Using a customer experience measurement tool can help us improve the experience we offer our customers, increase our retention rate, attract more customers and, ultimately, increase sales. What should we do after measuring our customer experience?
In our last publication we reflected on the importance of measuring the customer experience and went through the most useful marketing tools to find out how our clients value our customer experience.
You will find everything you need to know to properly measure the customer experience in the e-book "Customer Experience Measurement Tools: NPS, CES, CSAT, Churn Rate and LTV".
In that post we focused on the most useful methodologies and metrics to quantify our customers' level of satisfaction when it comes to the customer experience we are offering them.
However, measuring the customer experience should do more for us than just finding out what our customers think. Even though knowing what our customers think is always useful, companies measure their CX for a bit more than just that.
So, once we know our customer experience score, what should we do? Obviously, writing down the result in a spreadsheet or report and waiting for it to improve over time is not the right answer.
Here are the 5 steps you should follow after measuring the customer experience.
The 5 steps you should follow after measuring the customer experience
Measuring the customer experience or, in other words, transforming customer feedback into a score, is one of the best ways to optimise the customer experience.
Obviously, in order to improve something, we must first find out where we are. In the case of the customer experience, this means knowing what our customers think.
However, we should not stop there. Knowing what customers think about the experience we offer them should become a customer intelligence exercise that provides us with the marketing insights we need to develop marketing intelligence strategies.
1. Transform results into actions
We should not be satisfied with just knowing whether our customers are pleased with the experience we provide them with. We must transform the information into concrete actions that will help us to improve the results. If we detect that one or more customers have given us a low score, we must communicate with them as soon as possible to find out the reasons for the low score and try to solve them immediately, as well as develop actions to prevent poor scores from recurring in the future.
2. Don't overlook the silence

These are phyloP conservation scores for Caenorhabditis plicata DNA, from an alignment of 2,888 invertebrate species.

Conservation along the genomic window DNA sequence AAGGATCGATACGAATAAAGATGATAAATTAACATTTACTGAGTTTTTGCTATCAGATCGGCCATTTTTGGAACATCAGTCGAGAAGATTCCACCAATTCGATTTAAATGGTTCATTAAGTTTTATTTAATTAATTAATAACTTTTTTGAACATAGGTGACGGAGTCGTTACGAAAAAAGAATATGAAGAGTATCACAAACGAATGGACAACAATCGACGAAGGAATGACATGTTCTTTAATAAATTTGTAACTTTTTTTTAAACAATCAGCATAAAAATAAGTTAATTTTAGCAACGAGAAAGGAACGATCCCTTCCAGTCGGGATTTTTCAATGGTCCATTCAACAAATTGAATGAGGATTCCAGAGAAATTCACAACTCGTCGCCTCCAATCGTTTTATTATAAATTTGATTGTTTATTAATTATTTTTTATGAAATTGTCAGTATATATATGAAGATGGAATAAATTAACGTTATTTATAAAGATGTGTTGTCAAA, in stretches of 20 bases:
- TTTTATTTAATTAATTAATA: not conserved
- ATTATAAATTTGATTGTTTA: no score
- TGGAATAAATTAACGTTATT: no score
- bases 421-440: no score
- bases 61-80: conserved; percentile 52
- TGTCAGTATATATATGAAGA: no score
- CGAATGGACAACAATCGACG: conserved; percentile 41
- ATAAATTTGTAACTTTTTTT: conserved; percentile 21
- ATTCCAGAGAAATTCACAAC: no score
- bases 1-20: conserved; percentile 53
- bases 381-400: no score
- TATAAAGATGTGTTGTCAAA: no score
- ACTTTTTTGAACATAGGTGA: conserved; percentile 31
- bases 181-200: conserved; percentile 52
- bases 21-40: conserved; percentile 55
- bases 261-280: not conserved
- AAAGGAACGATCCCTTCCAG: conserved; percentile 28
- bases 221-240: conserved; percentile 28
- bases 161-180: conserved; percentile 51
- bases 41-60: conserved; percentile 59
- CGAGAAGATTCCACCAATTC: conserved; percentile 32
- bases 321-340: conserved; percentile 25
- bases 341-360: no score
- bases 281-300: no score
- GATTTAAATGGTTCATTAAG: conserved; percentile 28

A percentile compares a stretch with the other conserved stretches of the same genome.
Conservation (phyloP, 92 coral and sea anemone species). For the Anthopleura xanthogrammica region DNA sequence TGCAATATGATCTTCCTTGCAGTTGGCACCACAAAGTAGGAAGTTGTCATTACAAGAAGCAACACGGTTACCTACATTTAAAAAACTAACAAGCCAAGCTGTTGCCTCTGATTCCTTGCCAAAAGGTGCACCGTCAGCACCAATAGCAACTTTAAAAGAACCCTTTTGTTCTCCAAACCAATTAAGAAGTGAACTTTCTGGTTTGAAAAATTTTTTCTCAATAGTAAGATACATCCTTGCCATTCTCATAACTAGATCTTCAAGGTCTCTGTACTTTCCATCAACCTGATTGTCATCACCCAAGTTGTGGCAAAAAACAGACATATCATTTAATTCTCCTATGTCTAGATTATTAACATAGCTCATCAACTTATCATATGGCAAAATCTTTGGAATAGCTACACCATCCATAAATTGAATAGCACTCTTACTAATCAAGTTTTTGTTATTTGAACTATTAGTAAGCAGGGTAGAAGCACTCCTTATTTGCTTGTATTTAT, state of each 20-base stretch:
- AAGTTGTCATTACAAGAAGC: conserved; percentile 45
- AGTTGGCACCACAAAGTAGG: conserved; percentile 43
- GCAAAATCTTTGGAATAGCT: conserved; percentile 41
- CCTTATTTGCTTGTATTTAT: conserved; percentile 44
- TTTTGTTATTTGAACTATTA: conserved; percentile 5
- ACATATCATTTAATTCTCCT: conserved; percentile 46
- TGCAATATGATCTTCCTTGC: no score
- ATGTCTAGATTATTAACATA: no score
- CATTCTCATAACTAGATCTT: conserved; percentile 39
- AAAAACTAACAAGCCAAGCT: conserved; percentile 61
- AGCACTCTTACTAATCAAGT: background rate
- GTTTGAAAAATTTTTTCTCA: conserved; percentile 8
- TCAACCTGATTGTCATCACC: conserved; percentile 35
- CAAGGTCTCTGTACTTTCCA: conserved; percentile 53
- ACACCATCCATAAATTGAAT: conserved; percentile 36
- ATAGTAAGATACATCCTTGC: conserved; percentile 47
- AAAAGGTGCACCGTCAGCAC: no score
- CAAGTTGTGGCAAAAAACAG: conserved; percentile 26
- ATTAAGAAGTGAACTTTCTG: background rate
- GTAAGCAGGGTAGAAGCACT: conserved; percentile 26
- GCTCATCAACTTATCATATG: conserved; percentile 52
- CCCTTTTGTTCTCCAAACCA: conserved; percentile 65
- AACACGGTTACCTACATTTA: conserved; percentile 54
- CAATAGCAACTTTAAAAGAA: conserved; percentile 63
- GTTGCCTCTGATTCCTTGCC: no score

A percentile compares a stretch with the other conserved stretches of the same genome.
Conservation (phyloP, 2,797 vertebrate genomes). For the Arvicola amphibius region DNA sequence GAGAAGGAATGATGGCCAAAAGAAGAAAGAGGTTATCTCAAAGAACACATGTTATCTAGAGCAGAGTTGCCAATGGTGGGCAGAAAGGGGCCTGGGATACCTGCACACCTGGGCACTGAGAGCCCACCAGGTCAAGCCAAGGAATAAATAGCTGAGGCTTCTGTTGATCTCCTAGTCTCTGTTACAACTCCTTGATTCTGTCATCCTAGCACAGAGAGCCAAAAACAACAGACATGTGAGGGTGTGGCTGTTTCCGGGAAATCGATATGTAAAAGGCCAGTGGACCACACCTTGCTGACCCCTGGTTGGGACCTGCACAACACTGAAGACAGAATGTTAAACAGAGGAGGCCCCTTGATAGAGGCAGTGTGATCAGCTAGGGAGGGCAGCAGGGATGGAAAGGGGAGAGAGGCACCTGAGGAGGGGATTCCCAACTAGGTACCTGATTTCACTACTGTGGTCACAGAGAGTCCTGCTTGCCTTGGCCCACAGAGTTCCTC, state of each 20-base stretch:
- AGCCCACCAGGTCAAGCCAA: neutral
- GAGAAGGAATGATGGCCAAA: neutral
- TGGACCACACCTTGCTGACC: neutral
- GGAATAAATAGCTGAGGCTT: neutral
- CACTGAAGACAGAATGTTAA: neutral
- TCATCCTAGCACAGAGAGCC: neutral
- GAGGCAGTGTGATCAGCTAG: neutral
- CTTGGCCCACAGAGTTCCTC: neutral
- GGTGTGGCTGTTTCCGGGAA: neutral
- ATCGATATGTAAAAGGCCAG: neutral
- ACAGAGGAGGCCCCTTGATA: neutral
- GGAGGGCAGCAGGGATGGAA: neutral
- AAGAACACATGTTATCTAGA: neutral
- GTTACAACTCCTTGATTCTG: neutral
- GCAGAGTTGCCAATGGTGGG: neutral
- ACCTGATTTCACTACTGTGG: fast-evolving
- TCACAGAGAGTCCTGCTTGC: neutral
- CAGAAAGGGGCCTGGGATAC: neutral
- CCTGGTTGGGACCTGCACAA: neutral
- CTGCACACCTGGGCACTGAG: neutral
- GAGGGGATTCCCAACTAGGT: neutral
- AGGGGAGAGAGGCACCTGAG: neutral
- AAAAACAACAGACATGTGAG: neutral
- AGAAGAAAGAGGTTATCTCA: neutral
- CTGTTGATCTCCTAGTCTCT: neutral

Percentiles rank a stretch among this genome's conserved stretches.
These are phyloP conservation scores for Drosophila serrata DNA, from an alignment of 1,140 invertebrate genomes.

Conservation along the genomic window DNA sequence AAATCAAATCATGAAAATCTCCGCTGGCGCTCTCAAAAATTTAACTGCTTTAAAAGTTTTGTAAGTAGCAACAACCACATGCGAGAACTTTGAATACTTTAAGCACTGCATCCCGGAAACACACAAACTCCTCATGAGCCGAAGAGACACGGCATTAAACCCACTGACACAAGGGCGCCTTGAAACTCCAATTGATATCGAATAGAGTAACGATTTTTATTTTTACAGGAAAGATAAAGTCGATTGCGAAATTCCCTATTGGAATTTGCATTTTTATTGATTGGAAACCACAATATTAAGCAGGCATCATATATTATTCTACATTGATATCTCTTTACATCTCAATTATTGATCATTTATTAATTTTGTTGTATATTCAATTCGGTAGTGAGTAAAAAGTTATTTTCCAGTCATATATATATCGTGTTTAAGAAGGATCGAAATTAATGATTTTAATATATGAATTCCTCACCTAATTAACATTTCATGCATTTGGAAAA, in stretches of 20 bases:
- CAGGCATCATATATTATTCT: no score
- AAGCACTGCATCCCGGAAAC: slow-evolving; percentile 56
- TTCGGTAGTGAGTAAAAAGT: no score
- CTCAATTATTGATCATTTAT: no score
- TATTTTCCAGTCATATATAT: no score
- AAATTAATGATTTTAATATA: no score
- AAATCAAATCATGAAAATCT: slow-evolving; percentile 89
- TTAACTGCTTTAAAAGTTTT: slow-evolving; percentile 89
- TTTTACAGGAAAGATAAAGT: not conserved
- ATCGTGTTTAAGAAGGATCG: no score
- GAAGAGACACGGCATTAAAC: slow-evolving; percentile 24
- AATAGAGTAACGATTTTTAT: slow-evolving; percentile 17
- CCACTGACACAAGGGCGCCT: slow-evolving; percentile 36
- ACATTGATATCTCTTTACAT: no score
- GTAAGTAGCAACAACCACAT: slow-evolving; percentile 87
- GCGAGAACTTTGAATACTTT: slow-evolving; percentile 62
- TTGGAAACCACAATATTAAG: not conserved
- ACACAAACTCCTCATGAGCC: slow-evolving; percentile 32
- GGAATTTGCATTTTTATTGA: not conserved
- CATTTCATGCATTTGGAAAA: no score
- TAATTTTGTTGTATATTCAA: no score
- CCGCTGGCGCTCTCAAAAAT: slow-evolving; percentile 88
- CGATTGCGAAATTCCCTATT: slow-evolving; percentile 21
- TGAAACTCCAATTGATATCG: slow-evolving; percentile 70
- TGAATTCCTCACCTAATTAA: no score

When we use any of the CX measurement metrics —NPS, CES, lifetime value (LTV), etc.— what we are doing is asking our customers what they think about us or about any of the aspects related to our brand and service. These types of questions are usually formalised through surveys that we send to all or most of our clients.
Therefore, it is very common to put all our attention on the answers we have obtained without even considering the information that the answers we have not obtained give us. A non-response is also a response. The fact that a large number of the customers have not wanted to reply may be a sign that they are unhappy with our brand or that they are simply no longer interested. We should never ignore customers who have not participated in our survey. On the contrary, we should try to find out why they have not even wanted to express their opinion and try to take action so that they do not become lost customers.
3. Segment customers
Some of the most common CX measurement tools classify customers based on how they have rated the experience, the service or one of our products. However, if we want to go deeper into the information obtained, we can carry out our own customer segmentation. In other words, we can segment customers into groups according to the score they have given us.
By doing so, we will have a better understanding of what customers think and we will be able to design specific actions and strategies for each customer segment.
4. Monetise results
Beyond determining whether our customer experience is appropriate or not, it is also interesting to analyse the revenue that our customer experience is providing us with in relation to its score. In other words, something similar to customer scoring.
If 70% of our customers have rated our experience very positively, but, on the other hand, they bring us minimal profit, we should worry. Moreover, by monetising the results we could also detect that some of our most profitable customers have rated us negatively and, therefore, we should reach them first.
On the other hand, it is also interesting to calculate our customers' churn risk. In other words, transforming the results into our probability of losing customers. Take a look at the example:
|Segment||Churn Risk||Segment weight||Profitability|
5. Don't forget about satisfied customers
Paying attention to customers who have given us negative ratings is just as important as paying attention to those who have given us good ratings. Never forget that a satisfied customer is your best business opportunity.
In the same way that we recommend transforming negative ratings into corrective actions, we recommend transforming positive ratings into loyalty strategies, sales opportunities or any type of action that encourages turning customer satisfaction into value.
Measuring the customer experience can bring us a great benefit if we know how to use the information obtained to improve both the customer experience and other aspects of our business, as well as transforming the results into go-to market actions.
Learn more about how to measure customer experience, which tools to use and how to calculate the results in our free e-book: "Customer experience measurement tools: NPS, CES, CSAT, Churn Rate and LTV".